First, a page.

Advice For Releasing Your First (nonfiction) Book
Marc Miller is writing a book and asked a bunch of us published authors for some advice. So, a bunch of us are coming up with some feedback for him. Here’s what immediately came to mind to pass along…
Writing and publishing a book in your area of expertise gives you instant credibility… people say, “She has a book, she must know what she’s talking about.” In my case, I thought I had lots of credibility already. By the time my first book about job search came out in 2008, I had been in the career services industry for about 17 years. I thought that having 17 years of experience gave instant credibility to my expertise when my bio was being shared with audiences at workshops and speaking engagements.
And, indeed, for many people, of course, that was enough. Especially since I had the perspective of a recruiter at the time. My perspective was intriguing to job seekers and career development professionals because they were interested in hearing what the insider had to say. What secrets would the recruiter reveal – what would I say that they didn’t already know about job hunting?
I had something they wanted, or they wouldn’t have come to hear me speak in the first place. But there was something about that book that shifted the energy in the room. When the book was mentioned in my bio, eyebrows raised, heads in the audience nodded and suddenly they were all a bit more alert. I attribute this reaction to a statistic I once read… that 81% of Americans say that they have the dream of writing a book. But, of course, how many actually go through with doing it?
When you write and publish a book, you somehow enter a sort of special category. I didn’t know that’s what would happen when I put my book out there. For me the book was a dream being realized. I had wanted to be a published author ever since I was a little girl. Ever since I read The Diary of a Young Girl by Anne Frank and got swept into the angst of her tragedy. Yes, the diary itself was compelling, but what I found really tragic was that Anne, with her wonderful writing talent, died before she could bring the world further fruits of her natural ability.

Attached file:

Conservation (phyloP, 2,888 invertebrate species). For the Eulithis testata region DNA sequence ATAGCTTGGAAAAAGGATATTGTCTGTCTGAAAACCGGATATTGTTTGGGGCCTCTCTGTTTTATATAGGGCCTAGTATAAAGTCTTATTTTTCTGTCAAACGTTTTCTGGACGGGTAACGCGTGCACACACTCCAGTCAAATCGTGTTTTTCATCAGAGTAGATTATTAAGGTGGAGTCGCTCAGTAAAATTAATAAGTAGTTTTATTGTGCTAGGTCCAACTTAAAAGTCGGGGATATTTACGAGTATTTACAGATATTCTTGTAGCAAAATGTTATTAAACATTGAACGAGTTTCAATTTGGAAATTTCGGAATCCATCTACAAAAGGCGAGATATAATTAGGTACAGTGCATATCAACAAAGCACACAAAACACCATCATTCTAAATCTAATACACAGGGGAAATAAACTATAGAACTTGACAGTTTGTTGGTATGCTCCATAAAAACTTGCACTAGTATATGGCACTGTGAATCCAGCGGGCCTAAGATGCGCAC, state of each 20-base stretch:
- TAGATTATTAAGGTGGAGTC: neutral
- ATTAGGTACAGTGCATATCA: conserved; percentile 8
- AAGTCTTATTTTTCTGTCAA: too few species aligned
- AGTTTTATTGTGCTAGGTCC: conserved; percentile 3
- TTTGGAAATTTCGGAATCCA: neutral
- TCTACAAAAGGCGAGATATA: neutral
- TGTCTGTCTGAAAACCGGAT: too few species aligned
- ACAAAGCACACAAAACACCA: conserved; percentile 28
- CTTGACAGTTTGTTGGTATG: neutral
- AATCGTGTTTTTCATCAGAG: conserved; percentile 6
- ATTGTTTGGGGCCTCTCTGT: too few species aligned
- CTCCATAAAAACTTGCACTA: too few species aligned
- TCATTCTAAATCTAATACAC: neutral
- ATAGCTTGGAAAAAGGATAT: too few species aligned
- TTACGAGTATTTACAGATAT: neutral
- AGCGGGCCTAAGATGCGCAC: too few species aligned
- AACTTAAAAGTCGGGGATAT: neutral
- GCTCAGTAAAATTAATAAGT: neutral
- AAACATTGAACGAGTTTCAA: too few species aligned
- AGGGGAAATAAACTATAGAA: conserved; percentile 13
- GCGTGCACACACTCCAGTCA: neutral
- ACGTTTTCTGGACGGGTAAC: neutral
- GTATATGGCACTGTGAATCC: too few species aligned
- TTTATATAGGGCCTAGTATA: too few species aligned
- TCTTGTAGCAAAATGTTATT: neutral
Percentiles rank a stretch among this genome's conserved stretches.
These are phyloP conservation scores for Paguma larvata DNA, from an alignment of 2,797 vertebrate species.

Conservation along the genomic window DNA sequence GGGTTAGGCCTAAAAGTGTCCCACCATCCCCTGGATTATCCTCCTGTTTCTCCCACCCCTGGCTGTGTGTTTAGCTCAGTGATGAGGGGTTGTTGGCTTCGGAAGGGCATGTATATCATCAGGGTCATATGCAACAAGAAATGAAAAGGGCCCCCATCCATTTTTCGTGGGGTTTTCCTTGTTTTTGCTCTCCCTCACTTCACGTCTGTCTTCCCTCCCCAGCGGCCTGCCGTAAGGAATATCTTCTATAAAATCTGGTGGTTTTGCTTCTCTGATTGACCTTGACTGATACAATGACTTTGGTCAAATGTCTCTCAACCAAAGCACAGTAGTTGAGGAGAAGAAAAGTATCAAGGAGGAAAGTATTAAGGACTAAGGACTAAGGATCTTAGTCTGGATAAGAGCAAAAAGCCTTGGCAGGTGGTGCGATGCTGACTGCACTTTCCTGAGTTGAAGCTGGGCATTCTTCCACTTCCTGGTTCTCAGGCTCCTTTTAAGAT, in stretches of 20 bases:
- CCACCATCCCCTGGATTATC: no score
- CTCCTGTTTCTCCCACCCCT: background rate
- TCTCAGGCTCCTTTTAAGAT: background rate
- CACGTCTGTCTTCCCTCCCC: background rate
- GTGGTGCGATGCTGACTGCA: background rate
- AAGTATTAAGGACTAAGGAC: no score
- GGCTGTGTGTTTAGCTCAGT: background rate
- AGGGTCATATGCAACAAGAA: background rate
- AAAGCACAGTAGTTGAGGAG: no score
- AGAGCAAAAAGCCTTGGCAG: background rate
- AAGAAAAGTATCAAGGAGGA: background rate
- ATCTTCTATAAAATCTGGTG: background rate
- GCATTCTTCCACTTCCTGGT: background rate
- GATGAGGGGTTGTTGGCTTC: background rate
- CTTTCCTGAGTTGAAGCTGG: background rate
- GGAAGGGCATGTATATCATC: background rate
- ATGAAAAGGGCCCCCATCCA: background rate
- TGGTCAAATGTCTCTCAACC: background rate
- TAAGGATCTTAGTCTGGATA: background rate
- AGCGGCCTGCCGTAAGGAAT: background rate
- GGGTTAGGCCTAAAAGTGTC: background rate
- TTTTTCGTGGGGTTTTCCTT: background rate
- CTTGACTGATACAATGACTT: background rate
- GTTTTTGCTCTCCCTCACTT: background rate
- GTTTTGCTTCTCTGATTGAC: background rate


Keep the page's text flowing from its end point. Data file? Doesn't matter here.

Because of my lifelong dream of going further than Anne had been allowed to, writing the book was not so audiences would sit up and say, “Wow, you must really know what you’re talking about since you’ve written a book about it.” No, it was much more selfish than that. I wrote and published it because I wanted to say “I did it.” I wanted to show myself that I could come out of my shell (I was a shy kid and have thankfully outgrown my shyness) and courageously put something out there that wasn’t just words I’d scribbled in a notebook for only me to see.
And, well, on the unselfish side of it, I did also want to teach something to people. I did want to give them the “insider secrets” that I knew would help them. And I still do want to teach something to people… I want to teach them what I’ve learned. My motivation is reflected in these words by the 19th century journalist, Margaret Fuller: “If you have knowledge, let others light their candles in it.”
So, if you haven’t guessed it already, here’s my number one piece of advice for anyone who’s releasing their first book… Keep in mind that audiences will think you’re “all that” when, in actuality, you’re really the same as you’ve always been. Keep your head about you. Understand that, while you have entered some sort of special category in their minds, in reality, they have knowledge that they can share too. Yours has just taken book form; theirs hasn’t… yet.
Others’ Advice For First Time Authors
Angela Loëb helps people rediscover and use their gifts so they bring who they are to what they do in life. http://about.me/angelarloeb __________________________________________________________